Director of Infrastructure points to lack of true strategic plan.
Today at a hearing in the U.S. Senate, General Accounting Office Government Accountability Office Director of Physical Infrastructure Susan Fleming described her concerns about the government’s distribution of high-speed rail funds. She focused on the Federal Railroad Administration’s unwillingness thus far to lay out specific goals for American fast train strategy and argued that the Department of Transportation must establish a coordinated, long-term plan for providing funds. Meanwhile, Amtrak CEO Joseph Boardman and Federal Railroad Administrator Joseph Szabo continued to mistakenly argue that U.S. plans match those of European countries.
Ms. Fleming’s statement comes three months after the release of GAO’s major report on high-speed rail, which advocated a major federal investment in the transportation mode. Emphasizing that that report pushed the DOT to pinpoint specific goals for rail improvement, Ms. Fleming argued that the Obama Administration’s actions so far were little more than a “vision,” rather than “a strategic plan.” The U.S. must “define goals for investing in high speed rail,” she said, and describe “how these investments will achieve them, how the federal government will determine which corridors it could invest in, [and] how high speed rail investments could be evaluated against possible alternative modes in those corridors.” Ms. Fleming said that the FRA largely agreed with her opinions. In fact, DOT has been planning to release a draft national rail plan by mid-October; however, that is a month after the FRA will release initial stimulus bill grants to applicant projects for rail investment.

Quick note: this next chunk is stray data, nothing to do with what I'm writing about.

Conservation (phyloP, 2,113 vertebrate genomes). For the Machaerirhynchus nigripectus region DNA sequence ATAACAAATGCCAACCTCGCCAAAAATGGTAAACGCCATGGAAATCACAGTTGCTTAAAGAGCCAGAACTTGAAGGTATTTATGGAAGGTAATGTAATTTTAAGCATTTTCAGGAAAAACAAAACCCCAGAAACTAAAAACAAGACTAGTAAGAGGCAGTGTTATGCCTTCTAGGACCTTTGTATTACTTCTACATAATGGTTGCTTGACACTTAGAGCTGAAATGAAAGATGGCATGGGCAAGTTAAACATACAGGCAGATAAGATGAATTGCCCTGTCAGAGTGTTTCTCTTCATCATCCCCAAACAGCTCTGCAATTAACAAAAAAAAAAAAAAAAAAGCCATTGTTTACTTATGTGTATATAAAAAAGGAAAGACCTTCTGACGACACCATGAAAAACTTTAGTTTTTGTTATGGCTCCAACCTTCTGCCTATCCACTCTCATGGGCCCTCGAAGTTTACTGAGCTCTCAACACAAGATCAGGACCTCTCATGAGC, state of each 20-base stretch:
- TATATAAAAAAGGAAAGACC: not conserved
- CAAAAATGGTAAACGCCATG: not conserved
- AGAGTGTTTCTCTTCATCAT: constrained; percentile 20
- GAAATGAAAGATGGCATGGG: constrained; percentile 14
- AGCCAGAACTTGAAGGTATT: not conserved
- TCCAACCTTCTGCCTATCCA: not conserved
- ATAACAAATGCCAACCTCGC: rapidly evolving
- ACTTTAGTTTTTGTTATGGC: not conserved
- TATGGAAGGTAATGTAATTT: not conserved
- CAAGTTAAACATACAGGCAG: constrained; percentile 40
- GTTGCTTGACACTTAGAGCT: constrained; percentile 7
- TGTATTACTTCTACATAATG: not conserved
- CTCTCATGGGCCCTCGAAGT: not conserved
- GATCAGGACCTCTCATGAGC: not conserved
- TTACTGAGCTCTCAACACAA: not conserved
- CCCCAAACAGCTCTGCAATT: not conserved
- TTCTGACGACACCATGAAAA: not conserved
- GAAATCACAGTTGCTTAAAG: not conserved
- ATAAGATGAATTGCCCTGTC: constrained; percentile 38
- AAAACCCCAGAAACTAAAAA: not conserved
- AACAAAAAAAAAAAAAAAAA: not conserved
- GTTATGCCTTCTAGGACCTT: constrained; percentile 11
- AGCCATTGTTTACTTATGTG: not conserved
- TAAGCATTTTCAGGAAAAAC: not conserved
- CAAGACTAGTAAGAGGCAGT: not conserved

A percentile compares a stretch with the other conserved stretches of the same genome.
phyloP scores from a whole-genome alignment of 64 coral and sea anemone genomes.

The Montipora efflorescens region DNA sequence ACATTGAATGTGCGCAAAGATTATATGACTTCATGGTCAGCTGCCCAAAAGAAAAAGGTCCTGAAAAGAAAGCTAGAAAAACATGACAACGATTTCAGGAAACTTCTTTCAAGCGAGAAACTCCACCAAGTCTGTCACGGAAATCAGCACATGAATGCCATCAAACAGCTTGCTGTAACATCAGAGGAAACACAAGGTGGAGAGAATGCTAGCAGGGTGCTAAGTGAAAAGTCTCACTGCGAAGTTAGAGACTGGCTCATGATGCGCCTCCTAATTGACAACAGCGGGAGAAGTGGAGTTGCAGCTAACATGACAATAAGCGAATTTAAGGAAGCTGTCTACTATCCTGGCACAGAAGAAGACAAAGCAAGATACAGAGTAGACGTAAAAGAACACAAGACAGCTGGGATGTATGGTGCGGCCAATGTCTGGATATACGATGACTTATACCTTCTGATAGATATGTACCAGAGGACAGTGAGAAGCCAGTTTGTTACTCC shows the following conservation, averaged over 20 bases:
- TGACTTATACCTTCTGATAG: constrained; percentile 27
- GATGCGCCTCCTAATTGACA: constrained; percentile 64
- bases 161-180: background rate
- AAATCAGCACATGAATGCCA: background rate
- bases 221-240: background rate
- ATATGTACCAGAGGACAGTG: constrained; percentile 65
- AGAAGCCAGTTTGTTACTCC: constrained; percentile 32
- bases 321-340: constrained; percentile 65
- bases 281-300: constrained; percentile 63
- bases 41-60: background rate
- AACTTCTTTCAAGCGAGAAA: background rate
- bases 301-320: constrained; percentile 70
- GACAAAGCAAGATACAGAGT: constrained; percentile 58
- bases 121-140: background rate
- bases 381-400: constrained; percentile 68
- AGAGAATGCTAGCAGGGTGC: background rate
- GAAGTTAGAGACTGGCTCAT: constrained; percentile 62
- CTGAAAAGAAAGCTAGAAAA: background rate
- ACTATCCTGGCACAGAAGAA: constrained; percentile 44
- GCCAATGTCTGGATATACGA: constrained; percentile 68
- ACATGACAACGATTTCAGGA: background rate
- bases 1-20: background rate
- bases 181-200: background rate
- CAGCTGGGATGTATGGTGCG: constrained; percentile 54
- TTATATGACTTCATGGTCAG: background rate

Mr. Szabo, the head of the FRA, said that U.S. plans were similar to those already achieved in Europe. Yet the U.S. government has yet to commit to even one high-speed corridor, nor has it established a reliable and objective framework for national planning.
Mr. Boardman, meanwhile, claimed that “With high-speed rail, speed is not the issue. Convenience and trip times are.” This rhetoric is dangerous on several counts. For one, it will allow the U.S. to distribute funds to projects that are ill-suited to high-speed rail, but which are politically popular. The Senate’s strong rural bent means that unworthy projects may be given the green light ahead of more valuable ones if the DOT’s guidelines for resource distribution aren’t based on projected passenger ridership and cost effectiveness.
Second, the repeated claim that speed “doesn’t matter” may result in less-than-popular completed projected. It is worth again mentioning what I wrote yesterday: if the U.S. doesn’t get high-speed rail right the first time, it may be decades before the mode is politically acceptable enough to promote again. The Obama Administration has a rare opportunity to advance a major train investment program, but it’s digging a hole in ignoring the reality that trip times can only be significantly reduced to compete with air travel if speed is increased dramatically. While improving train lines to maximum 110 mph operation would be helpful, people are not going to switch in droves to rail travel unless trains are averaging much higher travel speeds.
Ms. Fleming’s statement, then, is a wakeup call to the DOT, which should push forward a proactive plan for rail investment in America — before October, before any grants are distributed. We need to know more about how high-speed rail is going to work in the U.S. before the shovel hits the ground.